• 999 Words
    • 4 Pages
    Decent Essays
  • Decent Essays

    From the profit maximization or individualism theory point of view, every business when making the profit must consider the human right and the law. In this analysis, we will assume that Wal-Mart is guilty since it ignored the well being of everyone and anything in order to maximize its profits. In addition, there is substantial evidence that Wal-Mart paid bribes to a foreign official. Therefore, even the profit that they received unlawfully will not qualify as satisfactory under individualism theory. From the time they started issuing the bribes, they knew they are doing something unlawful.…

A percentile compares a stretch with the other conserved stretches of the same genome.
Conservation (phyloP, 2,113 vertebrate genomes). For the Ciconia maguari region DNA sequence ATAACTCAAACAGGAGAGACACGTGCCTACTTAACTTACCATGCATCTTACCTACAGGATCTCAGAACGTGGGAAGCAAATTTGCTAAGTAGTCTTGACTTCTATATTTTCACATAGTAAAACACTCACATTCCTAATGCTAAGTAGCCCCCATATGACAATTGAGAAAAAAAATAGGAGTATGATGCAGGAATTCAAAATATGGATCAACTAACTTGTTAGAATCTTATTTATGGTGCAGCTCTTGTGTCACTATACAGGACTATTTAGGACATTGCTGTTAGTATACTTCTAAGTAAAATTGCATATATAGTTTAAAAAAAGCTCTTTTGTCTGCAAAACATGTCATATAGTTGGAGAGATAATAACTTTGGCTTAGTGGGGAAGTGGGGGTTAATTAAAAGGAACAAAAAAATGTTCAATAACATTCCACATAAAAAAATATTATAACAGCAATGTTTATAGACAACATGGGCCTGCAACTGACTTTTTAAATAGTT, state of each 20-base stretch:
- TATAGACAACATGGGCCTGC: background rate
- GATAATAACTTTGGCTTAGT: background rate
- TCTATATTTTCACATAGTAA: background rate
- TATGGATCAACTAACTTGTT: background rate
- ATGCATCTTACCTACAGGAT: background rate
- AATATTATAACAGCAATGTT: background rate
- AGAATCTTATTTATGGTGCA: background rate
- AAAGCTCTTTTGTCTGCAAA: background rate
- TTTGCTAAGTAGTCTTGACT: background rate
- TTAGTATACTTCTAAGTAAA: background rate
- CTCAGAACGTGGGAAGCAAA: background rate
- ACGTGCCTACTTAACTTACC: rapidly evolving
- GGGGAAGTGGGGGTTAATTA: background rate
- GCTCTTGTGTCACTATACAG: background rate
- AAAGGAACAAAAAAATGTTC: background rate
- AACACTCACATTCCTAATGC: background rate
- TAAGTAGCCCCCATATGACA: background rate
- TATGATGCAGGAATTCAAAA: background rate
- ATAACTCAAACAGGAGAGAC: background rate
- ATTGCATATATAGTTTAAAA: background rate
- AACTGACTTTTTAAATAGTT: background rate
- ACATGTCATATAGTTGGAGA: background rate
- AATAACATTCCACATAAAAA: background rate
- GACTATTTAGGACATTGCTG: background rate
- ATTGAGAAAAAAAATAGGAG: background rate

• 1615 Words
    • 7 Pages
    Decent Essays
  • Decent Essays

    In “Who Rules America”, Domhoff emphasizes the corporate elites role in creating an unfair societal structure. Elites dominate the large bureaucratic structured organizations that have “authority over the lower-level employees to shape political and many other outcomes outside their organizations” (page 21). Domhoff examines the elite by seeing the ties that multiple large corporations have to one another and dividing it into 3 sects: “who benefits? Who governs? And who wins?” (Page 15).…

    • 1345 Words
    • 6 Pages
    Decent Essays